According to the report from the S&P Global/CIPS, activity in the UK construction sector continued to expand in March, but at a slower pace than in February.
UK construction PMI fell to 50.7 points from 54.6 points in February. Economists had expected a decline to only 53.5 points. Despite the sharp drop, the index remains above the 50-point mark for the second month in a row, which indicates an expansion of activity in the sector.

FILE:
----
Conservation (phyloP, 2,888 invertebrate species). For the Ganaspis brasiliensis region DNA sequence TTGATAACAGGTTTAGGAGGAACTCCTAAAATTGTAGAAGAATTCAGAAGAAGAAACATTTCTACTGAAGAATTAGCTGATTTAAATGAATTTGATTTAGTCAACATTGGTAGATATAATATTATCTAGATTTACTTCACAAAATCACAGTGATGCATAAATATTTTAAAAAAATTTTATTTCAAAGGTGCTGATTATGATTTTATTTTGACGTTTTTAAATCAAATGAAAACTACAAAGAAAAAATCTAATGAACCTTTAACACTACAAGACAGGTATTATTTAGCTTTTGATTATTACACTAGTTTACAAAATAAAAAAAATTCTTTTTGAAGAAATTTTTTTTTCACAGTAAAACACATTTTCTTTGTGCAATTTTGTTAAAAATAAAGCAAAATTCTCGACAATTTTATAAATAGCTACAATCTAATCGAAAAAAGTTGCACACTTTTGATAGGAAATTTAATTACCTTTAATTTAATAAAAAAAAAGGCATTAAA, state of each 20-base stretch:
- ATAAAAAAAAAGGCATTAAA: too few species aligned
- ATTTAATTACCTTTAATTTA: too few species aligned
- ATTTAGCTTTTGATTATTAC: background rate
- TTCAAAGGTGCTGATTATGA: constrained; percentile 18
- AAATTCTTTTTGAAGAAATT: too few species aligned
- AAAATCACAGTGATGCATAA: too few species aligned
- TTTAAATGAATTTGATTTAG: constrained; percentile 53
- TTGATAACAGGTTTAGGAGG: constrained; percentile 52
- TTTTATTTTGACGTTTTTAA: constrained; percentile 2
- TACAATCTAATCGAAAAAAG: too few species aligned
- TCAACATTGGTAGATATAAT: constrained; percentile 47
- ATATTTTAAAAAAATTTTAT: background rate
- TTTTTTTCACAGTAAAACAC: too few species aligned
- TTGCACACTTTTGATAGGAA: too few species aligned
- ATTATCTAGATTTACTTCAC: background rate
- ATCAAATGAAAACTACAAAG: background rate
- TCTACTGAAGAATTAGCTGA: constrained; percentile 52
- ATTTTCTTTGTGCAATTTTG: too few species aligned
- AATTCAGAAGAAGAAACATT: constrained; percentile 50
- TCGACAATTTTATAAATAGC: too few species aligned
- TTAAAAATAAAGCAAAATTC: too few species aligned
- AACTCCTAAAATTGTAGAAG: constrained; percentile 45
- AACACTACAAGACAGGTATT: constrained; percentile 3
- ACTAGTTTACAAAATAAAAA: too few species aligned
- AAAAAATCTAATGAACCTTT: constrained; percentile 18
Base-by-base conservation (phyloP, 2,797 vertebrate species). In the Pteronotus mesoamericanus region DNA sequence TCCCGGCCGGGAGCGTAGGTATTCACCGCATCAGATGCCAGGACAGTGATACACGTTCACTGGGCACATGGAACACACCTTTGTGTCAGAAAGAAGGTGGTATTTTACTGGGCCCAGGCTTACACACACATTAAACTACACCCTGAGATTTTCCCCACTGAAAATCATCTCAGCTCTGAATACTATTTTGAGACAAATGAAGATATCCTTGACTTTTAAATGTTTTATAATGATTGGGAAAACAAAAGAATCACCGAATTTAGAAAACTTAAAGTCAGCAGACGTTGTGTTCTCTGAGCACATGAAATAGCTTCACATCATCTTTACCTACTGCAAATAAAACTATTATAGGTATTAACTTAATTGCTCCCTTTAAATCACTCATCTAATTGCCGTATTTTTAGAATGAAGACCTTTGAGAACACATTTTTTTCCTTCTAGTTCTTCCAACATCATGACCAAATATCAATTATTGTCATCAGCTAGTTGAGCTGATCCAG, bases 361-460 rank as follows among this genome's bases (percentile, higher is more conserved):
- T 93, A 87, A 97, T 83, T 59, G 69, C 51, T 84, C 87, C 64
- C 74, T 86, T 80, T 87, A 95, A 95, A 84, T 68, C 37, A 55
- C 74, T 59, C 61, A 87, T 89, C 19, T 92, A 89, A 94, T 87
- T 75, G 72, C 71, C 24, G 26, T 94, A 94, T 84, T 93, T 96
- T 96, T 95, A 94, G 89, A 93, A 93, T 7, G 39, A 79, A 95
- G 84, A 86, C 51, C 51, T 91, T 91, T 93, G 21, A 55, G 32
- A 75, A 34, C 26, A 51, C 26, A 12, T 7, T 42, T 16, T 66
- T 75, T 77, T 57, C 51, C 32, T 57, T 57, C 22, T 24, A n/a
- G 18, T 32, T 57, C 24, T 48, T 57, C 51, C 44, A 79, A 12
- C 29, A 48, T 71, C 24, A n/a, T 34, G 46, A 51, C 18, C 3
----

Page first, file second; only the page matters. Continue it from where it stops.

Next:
The report showed that the civil engineering category saw the fastest rise in business activity, while house building was the weakest-performing area. Lower volumes of residential building work have now been recorded for four months in a row. Despite the unfavorable conditions in the housing market, the latest data indicated a further increase in new orders among construction companies, with the latest increase being the second fastest since July 2022. Meanwhile, the pace of job creation accelerated to the highest level since October 2022. However, some construction firms noted that increased wage pressures and a shortage of available candidates served as an obstacle to hiring. Purchasing activity as a whole did not change in March. Some construction companies have suggested that improved supply conditions have prompted them to reduce inventories. Raw material prices continued to rise sharply in March, with construction companies often noting that suppliers attributed this to higher energy prices and higher staff salaries. However, the latest round of cost inflation was the second-slowest since November 2020. As for the prospects, about 46% of respondents predict an increase in business activity in the coming year, and only 11% predict a decline. The final value of the index signaled the strongest degree of positive sentiment since February 2022.